HOUSTON (Reuters) – Federal and state authorities on Thursday were investigating an explosion at a Chesapeake Energy Corp oil well in Texas that killed one worker and injured three others.
The blast occurred on Wednesday at a remote site near Deanville, Texas, about 75 miles (120 km) east of Austin as contractors for Chesapeake Energy were using a workover rig, according to Sergeant Jimmy Morgan, a spokesman with the Texas Department of Public Safety. A workover involves re-entering a well to boost its production.
The fatality was the first in Texas involving a blowout since April 2013, when two Basic Energy Services workers were killed in West Texas, according to data from the Texas Railroad Commission, the state’s energy regulator. A blowout involves a sudden, high-pressure release of oil or gas from a well.
Three workers suffered burns in Wednesday’s blast and were airlifted to hospitals in Austin and Houston. The drill site was in a pasture in a rural area, Morgan said.
Representatives for Dell Seton Medical Center in Austin and Memorial Hermann Health System in Houston declined to comment on the injured.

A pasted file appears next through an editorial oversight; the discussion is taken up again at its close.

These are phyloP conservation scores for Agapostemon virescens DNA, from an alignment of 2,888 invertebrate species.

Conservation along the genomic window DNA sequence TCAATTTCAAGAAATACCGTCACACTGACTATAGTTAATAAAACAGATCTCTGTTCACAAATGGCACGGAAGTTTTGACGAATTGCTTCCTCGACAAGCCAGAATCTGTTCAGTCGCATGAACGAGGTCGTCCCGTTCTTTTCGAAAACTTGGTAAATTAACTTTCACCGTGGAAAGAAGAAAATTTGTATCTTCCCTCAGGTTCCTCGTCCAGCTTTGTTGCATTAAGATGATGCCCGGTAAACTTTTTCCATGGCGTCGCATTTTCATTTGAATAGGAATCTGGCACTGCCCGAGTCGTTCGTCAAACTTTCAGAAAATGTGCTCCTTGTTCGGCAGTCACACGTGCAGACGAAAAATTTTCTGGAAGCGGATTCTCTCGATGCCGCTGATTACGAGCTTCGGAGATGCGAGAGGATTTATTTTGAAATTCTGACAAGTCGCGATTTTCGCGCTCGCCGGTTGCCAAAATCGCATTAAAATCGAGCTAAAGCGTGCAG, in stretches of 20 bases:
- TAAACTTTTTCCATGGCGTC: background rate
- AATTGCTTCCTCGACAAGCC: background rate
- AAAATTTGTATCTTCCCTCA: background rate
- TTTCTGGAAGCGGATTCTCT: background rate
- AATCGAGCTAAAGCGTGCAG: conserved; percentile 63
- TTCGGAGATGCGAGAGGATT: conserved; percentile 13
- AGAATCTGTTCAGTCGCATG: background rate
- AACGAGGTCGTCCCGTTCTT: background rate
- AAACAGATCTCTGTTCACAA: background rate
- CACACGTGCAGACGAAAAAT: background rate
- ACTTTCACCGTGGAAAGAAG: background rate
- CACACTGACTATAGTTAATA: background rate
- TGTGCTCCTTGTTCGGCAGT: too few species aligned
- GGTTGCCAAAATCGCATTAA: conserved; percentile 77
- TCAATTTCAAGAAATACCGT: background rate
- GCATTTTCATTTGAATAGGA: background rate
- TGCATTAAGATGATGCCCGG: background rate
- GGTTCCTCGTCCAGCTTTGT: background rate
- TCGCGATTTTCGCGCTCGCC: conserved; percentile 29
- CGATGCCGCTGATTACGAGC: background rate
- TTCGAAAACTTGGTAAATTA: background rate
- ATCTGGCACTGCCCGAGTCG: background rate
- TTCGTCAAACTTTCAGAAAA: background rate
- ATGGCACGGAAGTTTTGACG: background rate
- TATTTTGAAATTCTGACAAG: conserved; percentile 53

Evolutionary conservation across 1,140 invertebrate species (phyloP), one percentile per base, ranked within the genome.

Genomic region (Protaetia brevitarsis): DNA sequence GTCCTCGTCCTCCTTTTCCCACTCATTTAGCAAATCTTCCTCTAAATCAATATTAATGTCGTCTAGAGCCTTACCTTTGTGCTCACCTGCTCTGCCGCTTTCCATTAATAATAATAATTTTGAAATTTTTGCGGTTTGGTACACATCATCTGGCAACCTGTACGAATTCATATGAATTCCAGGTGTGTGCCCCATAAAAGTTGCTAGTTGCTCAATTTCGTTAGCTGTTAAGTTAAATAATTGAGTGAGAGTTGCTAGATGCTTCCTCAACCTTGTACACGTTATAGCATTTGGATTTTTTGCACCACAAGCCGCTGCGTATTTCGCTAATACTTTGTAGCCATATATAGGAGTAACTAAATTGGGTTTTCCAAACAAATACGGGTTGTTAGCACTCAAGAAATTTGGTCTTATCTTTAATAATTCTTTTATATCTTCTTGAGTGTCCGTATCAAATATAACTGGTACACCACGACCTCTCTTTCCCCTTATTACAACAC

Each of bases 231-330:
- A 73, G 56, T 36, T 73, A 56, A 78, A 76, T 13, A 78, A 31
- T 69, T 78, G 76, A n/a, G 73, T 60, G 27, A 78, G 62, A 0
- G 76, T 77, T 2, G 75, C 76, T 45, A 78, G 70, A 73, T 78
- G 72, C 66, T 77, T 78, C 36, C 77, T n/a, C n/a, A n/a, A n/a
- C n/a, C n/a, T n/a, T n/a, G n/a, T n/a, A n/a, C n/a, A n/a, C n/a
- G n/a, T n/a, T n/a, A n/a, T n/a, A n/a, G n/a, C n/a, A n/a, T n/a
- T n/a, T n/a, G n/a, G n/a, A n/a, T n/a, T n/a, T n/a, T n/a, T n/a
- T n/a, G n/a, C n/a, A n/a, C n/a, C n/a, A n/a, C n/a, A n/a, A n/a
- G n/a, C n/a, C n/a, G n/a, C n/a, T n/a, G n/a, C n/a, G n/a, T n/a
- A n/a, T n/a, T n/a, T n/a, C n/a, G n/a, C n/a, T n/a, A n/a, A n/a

Chesapeake Energy spokesman Gordon Pennoyer said the company would provide information as it becomes available. He did not provide details of Wednesday’s incident or the name of the contractor providing the well services.
The number of workers in Texas injured during well blowouts has declined in recent years amid the rise in shale drilling. There were nine workers injured in blowouts last year, compared with 14 in 2017 and 21 in 2016, state data showed.
Railroad Commission investigators and the U.S. Occupational Safety and Health Administration, which investigates work-site fatalities, said they had opened probes.
Reporting by Jennifer Hiller in Houston and Liz Hampton in Denver; Editing by Jonathan Oatis and Peter Cooney